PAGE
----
A photography exhibition was hosted by Mannum Community College students

Artists: Teachers Monika Hatcher (fourth from left) and Angela Groves (second from right) with some of  MCC artists and friends. Photo: Supplied.
Artists: Teachers Monika Hatcher (fourth from left) and Angela Groves (second from right) with some of MCC artists and friends. Photo: Supplied.

Last Friday evening middle-school students from Mannum Community College (MMC) celebrated the opening of their ‘PhotoVoice’ art exhibition at the Mannum Dock Museum. 

The Mannum Progress Association were involved sponsoring a PhotoVoice photographer Jim Fenemore to co-present lessons with the school’s Art teacher, Monika Hatcher.  

This year the association decided to prioritise the youth of Mannum along with drug and alcohol challenges in our community.

Manum Progress Association secretary Irene Lovell said despite the event was organised in a very short time frame it was encouraging to see something so successful come from it.

“The school, together with the photographer and others, have obviously put their heart and soul into this program and we are very proud to be associated with it,” she said.

“We hope that it will continue and help the students.”

Mid Murray Council also funded the purchase of the Climate Schools curriculum which underpins the students’ theoretical knowledge.

Climate Schools is the most innovative and engaging way to empower students to gain knowledge about their health and wellbeing.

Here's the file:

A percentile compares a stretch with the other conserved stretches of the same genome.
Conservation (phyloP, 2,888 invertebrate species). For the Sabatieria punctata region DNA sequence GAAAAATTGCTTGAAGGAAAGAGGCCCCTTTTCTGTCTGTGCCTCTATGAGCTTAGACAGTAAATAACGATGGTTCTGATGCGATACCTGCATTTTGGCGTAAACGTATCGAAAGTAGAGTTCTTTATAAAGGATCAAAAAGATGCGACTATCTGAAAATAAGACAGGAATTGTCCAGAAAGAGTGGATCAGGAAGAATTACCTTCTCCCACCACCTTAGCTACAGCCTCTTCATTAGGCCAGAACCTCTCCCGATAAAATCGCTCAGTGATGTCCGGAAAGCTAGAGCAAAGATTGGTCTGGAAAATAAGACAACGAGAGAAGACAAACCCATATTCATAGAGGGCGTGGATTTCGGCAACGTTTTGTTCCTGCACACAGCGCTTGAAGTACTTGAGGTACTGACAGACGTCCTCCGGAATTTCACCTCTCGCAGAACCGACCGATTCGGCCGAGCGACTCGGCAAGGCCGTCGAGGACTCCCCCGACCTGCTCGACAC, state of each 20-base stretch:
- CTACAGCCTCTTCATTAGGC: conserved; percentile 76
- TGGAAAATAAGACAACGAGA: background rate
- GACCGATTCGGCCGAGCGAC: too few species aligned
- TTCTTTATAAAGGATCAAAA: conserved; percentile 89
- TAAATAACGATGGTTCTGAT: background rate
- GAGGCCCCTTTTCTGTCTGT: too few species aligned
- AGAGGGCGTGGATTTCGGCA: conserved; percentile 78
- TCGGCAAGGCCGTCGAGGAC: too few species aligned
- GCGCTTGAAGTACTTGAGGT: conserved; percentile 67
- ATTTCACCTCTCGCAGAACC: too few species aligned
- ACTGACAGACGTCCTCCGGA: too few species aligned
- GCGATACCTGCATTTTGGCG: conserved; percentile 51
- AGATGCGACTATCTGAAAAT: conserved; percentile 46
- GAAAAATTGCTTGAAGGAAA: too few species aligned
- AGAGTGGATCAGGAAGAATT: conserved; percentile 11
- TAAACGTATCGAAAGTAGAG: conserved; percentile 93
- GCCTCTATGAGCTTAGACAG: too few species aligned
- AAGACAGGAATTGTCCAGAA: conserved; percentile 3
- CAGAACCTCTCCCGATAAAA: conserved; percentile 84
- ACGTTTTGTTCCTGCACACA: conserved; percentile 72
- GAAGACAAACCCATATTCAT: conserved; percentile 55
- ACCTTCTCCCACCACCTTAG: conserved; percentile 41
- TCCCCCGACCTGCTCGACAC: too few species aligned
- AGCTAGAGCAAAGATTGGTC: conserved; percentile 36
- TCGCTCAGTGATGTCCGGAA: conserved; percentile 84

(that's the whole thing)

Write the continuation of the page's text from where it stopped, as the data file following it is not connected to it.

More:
Climate Schools provides curriculum-consistent health education courses proven to reduce harm and improve student well-being.

By implementing these user-friendly evidence-based programs the school is able to assist students in making positive and informed choices for life.

The Photovoice concept has been used throughout the world and was introduced to the school as a community research tool by Jim Fenemore.

Jim has recently moved to Mannum from Seaford Rise, where he was involved in coordinating several community research projects in conjunction with the City of Onkaparinga.                                                                                                            

With his experience as a professional photographer for over forty years, including setting up and running a school of photography in Adelaide for nine.

Jim’s part in the project was to share his knowledge of photography with the students and explain how they can use their cameras as an action research tool that combines photography and discussion to support community capacity building.

Which is where the sentiment ‘PhotoVoice’ comes from as they were being taught how to use the power of the image to effectively give them a voice.

Exhibition details:

  • Duration: Saturday, 7th April to Friday, 13th April
  • Opening hours: 9am – 5pm Monday to Friday, 10am – 4pm Saturday & Sunday